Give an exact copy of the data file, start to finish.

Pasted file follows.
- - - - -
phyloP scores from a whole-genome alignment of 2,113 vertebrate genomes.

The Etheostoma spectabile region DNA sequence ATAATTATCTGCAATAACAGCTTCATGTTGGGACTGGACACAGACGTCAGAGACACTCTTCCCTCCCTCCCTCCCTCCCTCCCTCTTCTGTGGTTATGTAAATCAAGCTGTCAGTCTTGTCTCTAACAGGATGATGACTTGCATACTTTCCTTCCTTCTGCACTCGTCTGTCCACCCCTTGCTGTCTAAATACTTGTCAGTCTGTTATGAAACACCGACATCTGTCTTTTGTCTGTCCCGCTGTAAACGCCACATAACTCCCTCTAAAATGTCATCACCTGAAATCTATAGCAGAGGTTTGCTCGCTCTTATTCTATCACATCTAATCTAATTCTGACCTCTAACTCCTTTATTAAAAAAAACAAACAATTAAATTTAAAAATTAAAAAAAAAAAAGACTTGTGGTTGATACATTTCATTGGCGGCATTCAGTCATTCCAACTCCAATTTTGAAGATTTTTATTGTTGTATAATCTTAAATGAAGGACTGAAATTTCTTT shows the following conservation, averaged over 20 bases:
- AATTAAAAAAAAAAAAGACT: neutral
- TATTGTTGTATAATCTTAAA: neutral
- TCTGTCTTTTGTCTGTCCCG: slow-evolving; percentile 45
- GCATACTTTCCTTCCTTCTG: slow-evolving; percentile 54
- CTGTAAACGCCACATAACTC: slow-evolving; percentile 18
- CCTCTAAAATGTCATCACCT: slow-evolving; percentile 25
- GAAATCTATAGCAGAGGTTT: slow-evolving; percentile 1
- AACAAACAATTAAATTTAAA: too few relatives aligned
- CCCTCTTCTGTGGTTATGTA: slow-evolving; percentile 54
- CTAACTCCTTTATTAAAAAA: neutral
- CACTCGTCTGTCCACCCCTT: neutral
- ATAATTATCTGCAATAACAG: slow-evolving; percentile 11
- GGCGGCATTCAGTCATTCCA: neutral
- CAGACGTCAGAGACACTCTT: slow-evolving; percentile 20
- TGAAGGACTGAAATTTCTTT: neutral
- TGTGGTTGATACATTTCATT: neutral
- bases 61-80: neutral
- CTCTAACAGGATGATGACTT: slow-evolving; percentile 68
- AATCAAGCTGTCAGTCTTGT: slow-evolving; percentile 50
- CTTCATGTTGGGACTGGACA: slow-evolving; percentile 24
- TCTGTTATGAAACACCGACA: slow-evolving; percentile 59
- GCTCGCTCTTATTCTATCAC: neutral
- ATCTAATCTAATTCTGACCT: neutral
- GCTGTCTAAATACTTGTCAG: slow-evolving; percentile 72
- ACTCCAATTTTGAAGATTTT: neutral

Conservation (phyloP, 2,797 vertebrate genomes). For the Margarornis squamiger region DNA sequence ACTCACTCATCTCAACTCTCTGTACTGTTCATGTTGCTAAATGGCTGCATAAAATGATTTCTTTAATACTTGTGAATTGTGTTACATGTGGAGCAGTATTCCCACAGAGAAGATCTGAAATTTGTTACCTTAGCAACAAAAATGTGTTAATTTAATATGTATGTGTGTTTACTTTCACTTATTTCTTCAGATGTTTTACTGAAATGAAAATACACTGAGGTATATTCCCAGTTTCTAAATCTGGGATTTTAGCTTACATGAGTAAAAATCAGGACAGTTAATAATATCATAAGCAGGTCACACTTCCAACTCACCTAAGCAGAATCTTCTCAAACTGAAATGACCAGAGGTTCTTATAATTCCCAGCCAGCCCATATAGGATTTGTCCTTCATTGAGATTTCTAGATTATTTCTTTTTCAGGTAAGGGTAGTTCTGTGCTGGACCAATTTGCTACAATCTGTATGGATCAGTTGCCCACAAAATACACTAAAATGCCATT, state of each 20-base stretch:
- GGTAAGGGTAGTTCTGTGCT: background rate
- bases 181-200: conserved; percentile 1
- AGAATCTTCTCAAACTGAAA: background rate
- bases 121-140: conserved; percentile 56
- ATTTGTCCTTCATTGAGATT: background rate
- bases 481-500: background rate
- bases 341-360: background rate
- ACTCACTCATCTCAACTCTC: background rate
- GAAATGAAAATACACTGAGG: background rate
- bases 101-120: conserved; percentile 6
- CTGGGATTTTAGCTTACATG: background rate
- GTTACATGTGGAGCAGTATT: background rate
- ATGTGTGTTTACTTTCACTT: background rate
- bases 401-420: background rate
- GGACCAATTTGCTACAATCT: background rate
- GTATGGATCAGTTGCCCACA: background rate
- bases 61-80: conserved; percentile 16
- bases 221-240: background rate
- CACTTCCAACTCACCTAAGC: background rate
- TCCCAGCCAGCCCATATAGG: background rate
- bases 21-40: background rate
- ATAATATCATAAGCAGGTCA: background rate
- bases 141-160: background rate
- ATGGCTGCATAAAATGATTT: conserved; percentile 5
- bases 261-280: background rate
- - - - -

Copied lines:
phyloP scores from a whole-genome alignment of 2,113 vertebrate genomes.

The Etheostoma spectabile region DNA sequence ATAATTATCTGCAATAACAGCTTCATGTTGGGACTGGACACAGACGTCAGAGACACTCTTCCCTCCCTCCCTCCCTCCCTCCCTCTTCTGTGGTTATGTAAATCAAGCTGTCAGTCTTGTCTCTAACAGGATGATGACTTGCATACTTTCCTTCCTTCTGCACTCGTCTGTCCACCCCTTGCTGTCTAAATACTTGTCAGTCTGTTATGAAACACCGACATCTGTCTTTTGTCTGTCCCGCTGTAAACGCCACATAACTCCCTCTAAAATGTCATCACCTGAAATCTATAGCAGAGGTTTGCTCGCTCTTATTCTATCACATCTAATCTAATTCTGACCTCTAACTCCTTTATTAAAAAAAACAAACAATTAAATTTAAAAATTAAAAAAAAAAAAGACTTGTGGTTGATACATTTCATTGGCGGCATTCAGTCATTCCAACTCCAATTTTGAAGATTTTTATTGTTGTATAATCTTAAATGAAGGACTGAAATTTCTTT shows the following conservation, averaged over 20 bases:
- AATTAAAAAAAAAAAAGACT: neutral
- TATTGTTGTATAATCTTAAA: neutral
- TCTGTCTTTTGTCTGTCCCG: slow-evolving; percentile 45
- GCATACTTTCCTTCCTTCTG: slow-evolving; percentile 54
- CTGTAAACGCCACATAACTC: slow-evolving; percentile 18
- CCTCTAAAATGTCATCACCT: slow-evolving; percentile 25
- GAAATCTATAGCAGAGGTTT: slow-evolving; percentile 1
- AACAAACAATTAAATTTAAA: too few relatives aligned
- CCCTCTTCTGTGGTTATGTA: slow-evolving; percentile 54
- CTAACTCCTTTATTAAAAAA: neutral
- CACTCGTCTGTCCACCCCTT: neutral
- ATAATTATCTGCAATAACAG: slow-evolving; percentile 11
- GGCGGCATTCAGTCATTCCA: neutral
- CAGACGTCAGAGACACTCTT: slow-evolving; percentile 20
- TGAAGGACTGAAATTTCTTT: neutral
- TGTGGTTGATACATTTCATT: neutral
- bases 61-80: neutral
- CTCTAACAGGATGATGACTT: slow-evolving; percentile 68
- AATCAAGCTGTCAGTCTTGT: slow-evolving; percentile 50
- CTTCATGTTGGGACTGGACA: slow-evolving; percentile 24
- TCTGTTATGAAACACCGACA: slow-evolving; percentile 59
- GCTCGCTCTTATTCTATCAC: neutral
- ATCTAATCTAATTCTGACCT: neutral
- GCTGTCTAAATACTTGTCAG: slow-evolving; percentile 72
- ACTCCAATTTTGAAGATTTT: neutral

Conservation (phyloP, 2,797 vertebrate genomes). For the Margarornis squamiger region DNA sequence ACTCACTCATCTCAACTCTCTGTACTGTTCATGTTGCTAAATGGCTGCATAAAATGATTTCTTTAATACTTGTGAATTGTGTTACATGTGGAGCAGTATTCCCACAGAGAAGATCTGAAATTTGTTACCTTAGCAACAAAAATGTGTTAATTTAATATGTATGTGTGTTTACTTTCACTTATTTCTTCAGATGTTTTACTGAAATGAAAATACACTGAGGTATATTCCCAGTTTCTAAATCTGGGATTTTAGCTTACATGAGTAAAAATCAGGACAGTTAATAATATCATAAGCAGGTCACACTTCCAACTCACCTAAGCAGAATCTTCTCAAACTGAAATGACCAGAGGTTCTTATAATTCCCAGCCAGCCCATATAGGATTTGTCCTTCATTGAGATTTCTAGATTATTTCTTTTTCAGGTAAGGGTAGTTCTGTGCTGGACCAATTTGCTACAATCTGTATGGATCAGTTGCCCACAAAATACACTAAAATGCCATT, state of each 20-base stretch:
- GGTAAGGGTAGTTCTGTGCT: background rate
- bases 181-200: conserved; percentile 1
- AGAATCTTCTCAAACTGAAA: background rate
- bases 121-140: conserved; percentile 56
- ATTTGTCCTTCATTGAGATT: background rate
- bases 481-500: background rate
- bases 341-360: background rate
- ACTCACTCATCTCAACTCTC: background rate
- GAAATGAAAATACACTGAGG: background rate
- bases 101-120: conserved; percentile 6
- CTGGGATTTTAGCTTACATG: background rate
- GTTACATGTGGAGCAGTATT: background rate
- ATGTGTGTTTACTTTCACTT: background rate
- bases 401-420: background rate
- GGACCAATTTGCTACAATCT: background rate
- GTATGGATCAGTTGCCCACA: background rate
- bases 61-80: conserved; percentile 16
- bases 221-240: background rate
- CACTTCCAACTCACCTAAGC: background rate
- TCCCAGCCAGCCCATATAGG: background rate
- bases 21-40: background rate
- ATAATATCATAAGCAGGTCA: background rate
- bases 141-160: background rate
- ATGGCTGCATAAAATGATTT: conserved; percentile 5
- bases 261-280: background rate